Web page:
Alberta Efficiency Programs Cut GHGs by 5.7 Megatonnes, Save $692 Million Over Two Years
Energy Efficiency Alberta is earning praise at the national level, even as it faces an uncertain future in its home province, after reporting C$692 million in energy savings, $850 million in economic impact, and 5.7 million tonnes of potential greenhouse gas emission reductions over its first two years of operation.
“Alberta’s actually keeping up with many of the provinces,” even though it was the last jurisdiction in North America to introduce an energy efficiency plan, said Efficiency Canada Executive Director Corey Diamond.
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“Within just two years, to see them playing at a similar level as many of the provinces that have been doing it for 20 years, it’s impressive to us.”
CBC says highlights from the Energy Efficiency Alberta annual report included:
• A $101-million investment in household programs that delivered $534 million in energy savings and reduced emissions;
• $88 million in commercial, industrial and non-profit programs that saved $200 million;
• $17.5 million invested in 1,500 solar projects that saved $37 million in the residential and commercial sectors;
• 214,000 individuals and groups participated in energy efficiency programs.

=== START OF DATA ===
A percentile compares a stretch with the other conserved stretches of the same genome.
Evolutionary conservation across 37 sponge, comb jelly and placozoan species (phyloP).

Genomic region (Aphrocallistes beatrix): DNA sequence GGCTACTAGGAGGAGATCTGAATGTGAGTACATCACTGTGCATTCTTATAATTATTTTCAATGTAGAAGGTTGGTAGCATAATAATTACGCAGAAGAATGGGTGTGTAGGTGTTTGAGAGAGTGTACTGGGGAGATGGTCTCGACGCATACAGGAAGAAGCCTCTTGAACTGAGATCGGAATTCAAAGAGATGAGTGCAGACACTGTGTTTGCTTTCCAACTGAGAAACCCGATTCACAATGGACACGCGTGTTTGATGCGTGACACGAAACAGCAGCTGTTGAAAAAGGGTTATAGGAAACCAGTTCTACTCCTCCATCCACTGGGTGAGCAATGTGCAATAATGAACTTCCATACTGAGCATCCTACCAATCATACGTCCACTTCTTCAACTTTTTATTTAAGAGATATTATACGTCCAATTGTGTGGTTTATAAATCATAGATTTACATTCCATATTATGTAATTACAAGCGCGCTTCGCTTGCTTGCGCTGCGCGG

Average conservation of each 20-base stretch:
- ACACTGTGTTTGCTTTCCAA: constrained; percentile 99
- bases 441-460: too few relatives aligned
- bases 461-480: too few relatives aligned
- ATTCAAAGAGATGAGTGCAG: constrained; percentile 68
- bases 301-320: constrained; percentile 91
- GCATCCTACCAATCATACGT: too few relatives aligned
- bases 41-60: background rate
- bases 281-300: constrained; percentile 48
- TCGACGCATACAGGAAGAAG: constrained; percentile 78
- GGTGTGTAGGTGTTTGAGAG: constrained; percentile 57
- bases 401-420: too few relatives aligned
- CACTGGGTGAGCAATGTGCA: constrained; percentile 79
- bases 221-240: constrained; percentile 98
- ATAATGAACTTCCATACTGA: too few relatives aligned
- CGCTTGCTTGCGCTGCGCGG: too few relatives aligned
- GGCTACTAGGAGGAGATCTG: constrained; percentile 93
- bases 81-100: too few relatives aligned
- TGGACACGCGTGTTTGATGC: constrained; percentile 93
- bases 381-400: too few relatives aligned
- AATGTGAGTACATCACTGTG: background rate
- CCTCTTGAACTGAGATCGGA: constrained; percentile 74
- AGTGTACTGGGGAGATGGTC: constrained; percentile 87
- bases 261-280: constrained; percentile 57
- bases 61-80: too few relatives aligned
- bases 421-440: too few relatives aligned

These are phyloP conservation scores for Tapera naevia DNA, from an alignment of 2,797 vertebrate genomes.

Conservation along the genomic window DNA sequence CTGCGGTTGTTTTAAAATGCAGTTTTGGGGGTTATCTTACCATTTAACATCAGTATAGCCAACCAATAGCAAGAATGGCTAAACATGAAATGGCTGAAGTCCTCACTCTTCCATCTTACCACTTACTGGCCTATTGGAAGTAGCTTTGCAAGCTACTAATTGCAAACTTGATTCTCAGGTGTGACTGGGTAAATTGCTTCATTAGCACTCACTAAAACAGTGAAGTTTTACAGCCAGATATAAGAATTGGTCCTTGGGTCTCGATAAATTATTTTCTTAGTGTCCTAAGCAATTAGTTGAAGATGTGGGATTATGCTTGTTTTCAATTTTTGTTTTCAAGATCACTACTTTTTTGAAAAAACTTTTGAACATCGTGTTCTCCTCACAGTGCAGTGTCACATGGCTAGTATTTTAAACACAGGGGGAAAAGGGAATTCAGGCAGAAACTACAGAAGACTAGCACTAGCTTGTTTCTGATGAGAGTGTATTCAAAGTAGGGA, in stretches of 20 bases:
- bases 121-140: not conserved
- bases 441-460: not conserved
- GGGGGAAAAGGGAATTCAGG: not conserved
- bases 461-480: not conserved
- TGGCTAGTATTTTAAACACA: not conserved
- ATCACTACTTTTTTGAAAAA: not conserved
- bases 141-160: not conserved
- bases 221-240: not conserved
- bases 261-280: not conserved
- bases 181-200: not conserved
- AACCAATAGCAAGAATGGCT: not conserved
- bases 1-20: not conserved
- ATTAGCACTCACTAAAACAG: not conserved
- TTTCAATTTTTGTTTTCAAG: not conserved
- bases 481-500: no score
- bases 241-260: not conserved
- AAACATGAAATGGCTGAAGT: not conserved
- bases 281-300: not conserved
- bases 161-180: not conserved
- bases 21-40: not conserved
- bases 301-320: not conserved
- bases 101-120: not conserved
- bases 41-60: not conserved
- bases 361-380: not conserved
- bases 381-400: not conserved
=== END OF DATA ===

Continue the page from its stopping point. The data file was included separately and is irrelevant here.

Diamond urged Jason Kenney’s United Conservative Party government to look beyond the carbon tax that funded the initial energy efficiency work the province needed.
“Sometimes energy efficiency gets lumped into and gets caught in the political crossfire of discussions around big policy issues, like carbon taxes,” he told CBC. But “we see a massive influx of jobs being created in doing the work that’s required.” Moreover, “every business in Alberta is better off if they’re using energy efficiency programs, because obviously they’re reducing their costs, reducing waste.”
But in a statement emailed to CBC, Environment and Parks Minister Jason Nixon sounded a decidedly more sour note about the agency’s future. While the government is still reviewing “what is possible given the province’s overall financial picture,” he said, “Albertans have made it resoundingly clear that they are not interested in government spending their hard-earned tax dollars on low-flow showerheads and light bulbs.”